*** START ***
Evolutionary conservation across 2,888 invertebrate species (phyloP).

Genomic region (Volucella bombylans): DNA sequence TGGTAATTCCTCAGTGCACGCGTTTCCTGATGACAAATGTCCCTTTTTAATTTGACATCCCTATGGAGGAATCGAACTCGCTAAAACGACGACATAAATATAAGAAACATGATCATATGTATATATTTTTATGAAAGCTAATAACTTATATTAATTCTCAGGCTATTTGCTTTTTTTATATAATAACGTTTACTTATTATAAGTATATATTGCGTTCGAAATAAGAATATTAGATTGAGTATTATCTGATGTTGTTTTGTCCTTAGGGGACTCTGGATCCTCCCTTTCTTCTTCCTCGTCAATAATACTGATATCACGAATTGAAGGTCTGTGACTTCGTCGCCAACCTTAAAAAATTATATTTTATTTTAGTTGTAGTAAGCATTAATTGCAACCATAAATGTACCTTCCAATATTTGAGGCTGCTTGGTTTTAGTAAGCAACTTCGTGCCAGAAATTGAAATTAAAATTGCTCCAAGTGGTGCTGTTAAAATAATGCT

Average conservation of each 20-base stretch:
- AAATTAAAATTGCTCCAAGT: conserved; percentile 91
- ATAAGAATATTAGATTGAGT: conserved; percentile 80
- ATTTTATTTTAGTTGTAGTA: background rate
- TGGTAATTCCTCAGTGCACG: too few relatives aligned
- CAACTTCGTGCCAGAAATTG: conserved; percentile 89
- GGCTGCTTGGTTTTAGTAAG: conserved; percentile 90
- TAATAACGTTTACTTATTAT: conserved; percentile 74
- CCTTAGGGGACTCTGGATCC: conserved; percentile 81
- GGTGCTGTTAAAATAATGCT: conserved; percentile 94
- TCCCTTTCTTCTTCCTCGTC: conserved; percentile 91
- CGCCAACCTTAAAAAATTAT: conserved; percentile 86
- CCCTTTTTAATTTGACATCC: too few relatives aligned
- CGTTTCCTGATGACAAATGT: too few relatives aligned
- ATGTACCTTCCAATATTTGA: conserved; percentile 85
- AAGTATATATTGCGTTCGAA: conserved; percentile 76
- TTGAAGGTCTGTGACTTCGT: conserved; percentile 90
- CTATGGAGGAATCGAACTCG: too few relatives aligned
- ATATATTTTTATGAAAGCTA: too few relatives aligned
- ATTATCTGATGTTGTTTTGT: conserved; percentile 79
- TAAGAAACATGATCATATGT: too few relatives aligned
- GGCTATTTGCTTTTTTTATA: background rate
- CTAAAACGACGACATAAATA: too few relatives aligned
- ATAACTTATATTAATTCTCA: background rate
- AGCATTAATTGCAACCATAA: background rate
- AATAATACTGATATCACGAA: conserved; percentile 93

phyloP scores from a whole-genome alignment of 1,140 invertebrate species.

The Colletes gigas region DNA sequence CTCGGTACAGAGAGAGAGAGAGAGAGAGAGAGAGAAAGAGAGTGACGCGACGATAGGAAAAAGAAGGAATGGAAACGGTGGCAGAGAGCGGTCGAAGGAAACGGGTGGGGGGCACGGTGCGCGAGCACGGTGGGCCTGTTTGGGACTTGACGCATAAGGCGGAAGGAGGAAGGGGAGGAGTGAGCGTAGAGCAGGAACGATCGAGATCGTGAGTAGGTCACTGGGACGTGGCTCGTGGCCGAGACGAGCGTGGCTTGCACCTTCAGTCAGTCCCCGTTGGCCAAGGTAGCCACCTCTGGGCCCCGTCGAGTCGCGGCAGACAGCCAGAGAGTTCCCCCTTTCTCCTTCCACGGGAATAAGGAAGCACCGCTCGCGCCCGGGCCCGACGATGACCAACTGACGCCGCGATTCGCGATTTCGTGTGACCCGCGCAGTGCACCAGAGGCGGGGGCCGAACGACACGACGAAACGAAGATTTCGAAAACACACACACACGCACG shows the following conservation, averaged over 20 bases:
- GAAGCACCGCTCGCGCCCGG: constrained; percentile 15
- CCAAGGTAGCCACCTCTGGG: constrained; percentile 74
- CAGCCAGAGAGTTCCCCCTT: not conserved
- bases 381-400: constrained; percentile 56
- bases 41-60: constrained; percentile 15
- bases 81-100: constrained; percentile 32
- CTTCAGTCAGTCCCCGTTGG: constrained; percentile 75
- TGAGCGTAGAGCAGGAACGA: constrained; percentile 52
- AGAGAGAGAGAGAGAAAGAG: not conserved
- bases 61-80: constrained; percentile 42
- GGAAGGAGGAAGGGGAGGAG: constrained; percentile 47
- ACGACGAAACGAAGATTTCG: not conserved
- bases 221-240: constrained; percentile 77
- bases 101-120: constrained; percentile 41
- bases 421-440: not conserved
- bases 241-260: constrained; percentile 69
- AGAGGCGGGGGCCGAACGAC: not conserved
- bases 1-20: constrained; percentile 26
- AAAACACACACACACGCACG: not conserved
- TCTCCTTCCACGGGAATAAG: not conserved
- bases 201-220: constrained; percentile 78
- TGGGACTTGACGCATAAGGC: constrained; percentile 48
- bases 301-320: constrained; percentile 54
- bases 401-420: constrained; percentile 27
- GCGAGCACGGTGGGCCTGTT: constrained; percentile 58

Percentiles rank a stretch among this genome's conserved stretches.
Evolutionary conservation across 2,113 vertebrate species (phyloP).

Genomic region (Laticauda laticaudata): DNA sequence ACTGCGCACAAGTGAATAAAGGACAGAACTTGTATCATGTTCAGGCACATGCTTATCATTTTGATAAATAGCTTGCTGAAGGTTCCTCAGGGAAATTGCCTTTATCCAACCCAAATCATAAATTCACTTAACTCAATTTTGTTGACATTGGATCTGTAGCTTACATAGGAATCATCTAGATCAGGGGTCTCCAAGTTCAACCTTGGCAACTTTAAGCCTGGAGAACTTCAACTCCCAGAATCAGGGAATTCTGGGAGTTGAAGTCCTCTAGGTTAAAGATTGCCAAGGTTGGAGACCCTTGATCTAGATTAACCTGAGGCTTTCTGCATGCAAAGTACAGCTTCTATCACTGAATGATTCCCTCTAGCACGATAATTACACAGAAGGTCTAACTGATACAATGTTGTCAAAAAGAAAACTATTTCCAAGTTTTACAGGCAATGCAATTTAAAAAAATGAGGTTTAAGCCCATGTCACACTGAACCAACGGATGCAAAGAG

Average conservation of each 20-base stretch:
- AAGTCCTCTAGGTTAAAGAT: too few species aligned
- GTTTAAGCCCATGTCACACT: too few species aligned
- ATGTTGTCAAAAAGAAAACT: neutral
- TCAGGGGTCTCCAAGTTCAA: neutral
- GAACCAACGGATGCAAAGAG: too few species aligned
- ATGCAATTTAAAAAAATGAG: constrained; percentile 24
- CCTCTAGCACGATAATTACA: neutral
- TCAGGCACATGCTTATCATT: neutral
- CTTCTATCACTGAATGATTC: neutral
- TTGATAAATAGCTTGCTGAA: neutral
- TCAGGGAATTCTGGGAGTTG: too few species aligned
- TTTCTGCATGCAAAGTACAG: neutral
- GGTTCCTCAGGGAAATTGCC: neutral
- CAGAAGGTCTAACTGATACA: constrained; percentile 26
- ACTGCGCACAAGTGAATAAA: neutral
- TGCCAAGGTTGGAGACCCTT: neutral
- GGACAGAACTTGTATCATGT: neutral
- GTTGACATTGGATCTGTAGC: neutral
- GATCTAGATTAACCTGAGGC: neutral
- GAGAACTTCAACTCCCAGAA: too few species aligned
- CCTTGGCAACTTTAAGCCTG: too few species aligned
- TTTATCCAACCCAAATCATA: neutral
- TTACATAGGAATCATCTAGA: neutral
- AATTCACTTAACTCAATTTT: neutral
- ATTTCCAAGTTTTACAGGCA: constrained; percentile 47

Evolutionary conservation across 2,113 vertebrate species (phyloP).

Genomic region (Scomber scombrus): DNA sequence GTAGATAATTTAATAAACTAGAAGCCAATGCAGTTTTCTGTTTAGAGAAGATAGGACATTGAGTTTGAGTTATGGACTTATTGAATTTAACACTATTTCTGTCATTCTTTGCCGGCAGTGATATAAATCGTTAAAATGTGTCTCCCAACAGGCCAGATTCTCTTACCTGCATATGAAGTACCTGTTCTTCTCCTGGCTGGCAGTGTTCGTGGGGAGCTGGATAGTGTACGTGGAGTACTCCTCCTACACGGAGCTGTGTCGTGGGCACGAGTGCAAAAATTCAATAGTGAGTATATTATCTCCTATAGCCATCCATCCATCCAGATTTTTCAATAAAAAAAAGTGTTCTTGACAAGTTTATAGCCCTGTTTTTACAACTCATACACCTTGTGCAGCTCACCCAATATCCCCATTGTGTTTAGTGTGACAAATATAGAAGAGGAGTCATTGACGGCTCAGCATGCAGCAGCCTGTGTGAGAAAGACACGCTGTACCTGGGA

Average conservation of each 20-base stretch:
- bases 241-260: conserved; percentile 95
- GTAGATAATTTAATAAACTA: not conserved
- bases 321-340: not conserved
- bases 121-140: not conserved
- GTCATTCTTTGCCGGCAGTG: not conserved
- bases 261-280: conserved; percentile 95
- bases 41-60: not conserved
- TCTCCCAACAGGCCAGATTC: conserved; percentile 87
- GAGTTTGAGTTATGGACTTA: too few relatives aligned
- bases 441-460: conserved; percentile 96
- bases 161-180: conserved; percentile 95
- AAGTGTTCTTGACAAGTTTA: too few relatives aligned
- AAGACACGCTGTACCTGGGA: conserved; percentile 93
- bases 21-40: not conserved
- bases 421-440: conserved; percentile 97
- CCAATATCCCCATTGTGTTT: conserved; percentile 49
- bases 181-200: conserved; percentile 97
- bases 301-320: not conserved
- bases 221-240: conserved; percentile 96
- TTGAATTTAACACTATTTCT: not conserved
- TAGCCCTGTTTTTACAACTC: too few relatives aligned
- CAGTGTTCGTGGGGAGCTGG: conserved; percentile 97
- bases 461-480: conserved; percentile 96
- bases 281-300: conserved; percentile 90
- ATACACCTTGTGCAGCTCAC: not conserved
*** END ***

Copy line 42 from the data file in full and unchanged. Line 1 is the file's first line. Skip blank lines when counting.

- ACGACGAAACGAAGATTTCG: not conserved